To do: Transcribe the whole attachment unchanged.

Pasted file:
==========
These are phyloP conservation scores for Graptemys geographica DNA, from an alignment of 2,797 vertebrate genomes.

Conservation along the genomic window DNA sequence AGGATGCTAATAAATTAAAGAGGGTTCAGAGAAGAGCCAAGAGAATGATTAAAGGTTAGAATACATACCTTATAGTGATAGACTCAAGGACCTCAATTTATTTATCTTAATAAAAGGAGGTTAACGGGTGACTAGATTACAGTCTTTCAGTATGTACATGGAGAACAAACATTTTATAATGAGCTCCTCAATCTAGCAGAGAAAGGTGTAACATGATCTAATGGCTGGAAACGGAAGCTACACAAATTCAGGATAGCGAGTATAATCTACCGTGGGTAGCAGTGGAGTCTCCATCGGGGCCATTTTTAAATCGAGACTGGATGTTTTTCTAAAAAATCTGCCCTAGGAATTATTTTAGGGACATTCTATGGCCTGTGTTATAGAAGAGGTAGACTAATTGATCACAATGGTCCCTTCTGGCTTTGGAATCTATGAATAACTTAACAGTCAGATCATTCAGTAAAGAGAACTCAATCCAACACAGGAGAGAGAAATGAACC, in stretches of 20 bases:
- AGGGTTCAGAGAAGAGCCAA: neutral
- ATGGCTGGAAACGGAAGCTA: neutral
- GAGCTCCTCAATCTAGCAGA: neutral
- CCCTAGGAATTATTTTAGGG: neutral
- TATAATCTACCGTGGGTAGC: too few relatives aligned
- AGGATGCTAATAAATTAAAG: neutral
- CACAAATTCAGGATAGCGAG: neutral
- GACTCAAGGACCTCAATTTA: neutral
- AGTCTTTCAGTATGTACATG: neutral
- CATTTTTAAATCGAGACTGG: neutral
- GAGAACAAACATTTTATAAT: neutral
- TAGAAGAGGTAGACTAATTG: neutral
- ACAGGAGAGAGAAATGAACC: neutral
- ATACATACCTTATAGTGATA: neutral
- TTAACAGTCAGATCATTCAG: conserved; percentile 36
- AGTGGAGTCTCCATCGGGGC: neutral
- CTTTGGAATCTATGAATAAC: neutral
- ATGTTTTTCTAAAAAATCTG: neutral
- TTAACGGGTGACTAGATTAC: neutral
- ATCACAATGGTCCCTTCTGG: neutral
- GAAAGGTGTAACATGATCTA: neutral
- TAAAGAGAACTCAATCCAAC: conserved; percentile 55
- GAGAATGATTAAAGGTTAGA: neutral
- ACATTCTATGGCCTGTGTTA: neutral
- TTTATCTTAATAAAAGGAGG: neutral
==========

These are phyloP conservation scores for Graptemys geographica DNA, from an alignment of 2,797 vertebrate genomes.

Conservation along the genomic window DNA sequence AGGATGCTAATAAATTAAAGAGGGTTCAGAGAAGAGCCAAGAGAATGATTAAAGGTTAGAATACATACCTTATAGTGATAGACTCAAGGACCTCAATTTATTTATCTTAATAAAAGGAGGTTAACGGGTGACTAGATTACAGTCTTTCAGTATGTACATGGAGAACAAACATTTTATAATGAGCTCCTCAATCTAGCAGAGAAAGGTGTAACATGATCTAATGGCTGGAAACGGAAGCTACACAAATTCAGGATAGCGAGTATAATCTACCGTGGGTAGCAGTGGAGTCTCCATCGGGGCCATTTTTAAATCGAGACTGGATGTTTTTCTAAAAAATCTGCCCTAGGAATTATTTTAGGGACATTCTATGGCCTGTGTTATAGAAGAGGTAGACTAATTGATCACAATGGTCCCTTCTGGCTTTGGAATCTATGAATAACTTAACAGTCAGATCATTCAGTAAAGAGAACTCAATCCAACACAGGAGAGAGAAATGAACC, in stretches of 20 bases:
- AGGGTTCAGAGAAGAGCCAA: neutral
- ATGGCTGGAAACGGAAGCTA: neutral
- GAGCTCCTCAATCTAGCAGA: neutral
- CCCTAGGAATTATTTTAGGG: neutral
- TATAATCTACCGTGGGTAGC: too few relatives aligned
- AGGATGCTAATAAATTAAAG: neutral
- CACAAATTCAGGATAGCGAG: neutral
- GACTCAAGGACCTCAATTTA: neutral
- AGTCTTTCAGTATGTACATG: neutral
- CATTTTTAAATCGAGACTGG: neutral
- GAGAACAAACATTTTATAAT: neutral
- TAGAAGAGGTAGACTAATTG: neutral
- ACAGGAGAGAGAAATGAACC: neutral
- ATACATACCTTATAGTGATA: neutral
- TTAACAGTCAGATCATTCAG: conserved; percentile 36
- AGTGGAGTCTCCATCGGGGC: neutral
- CTTTGGAATCTATGAATAAC: neutral
- ATGTTTTTCTAAAAAATCTG: neutral
- TTAACGGGTGACTAGATTAC: neutral
- ATCACAATGGTCCCTTCTGG: neutral
- GAAAGGTGTAACATGATCTA: neutral
- TAAAGAGAACTCAATCCAAC: conserved; percentile 55
- GAGAATGATTAAAGGTTAGA: neutral
- ACATTCTATGGCCTGTGTTA: neutral
- TTTATCTTAATAAAAGGAGG: neutral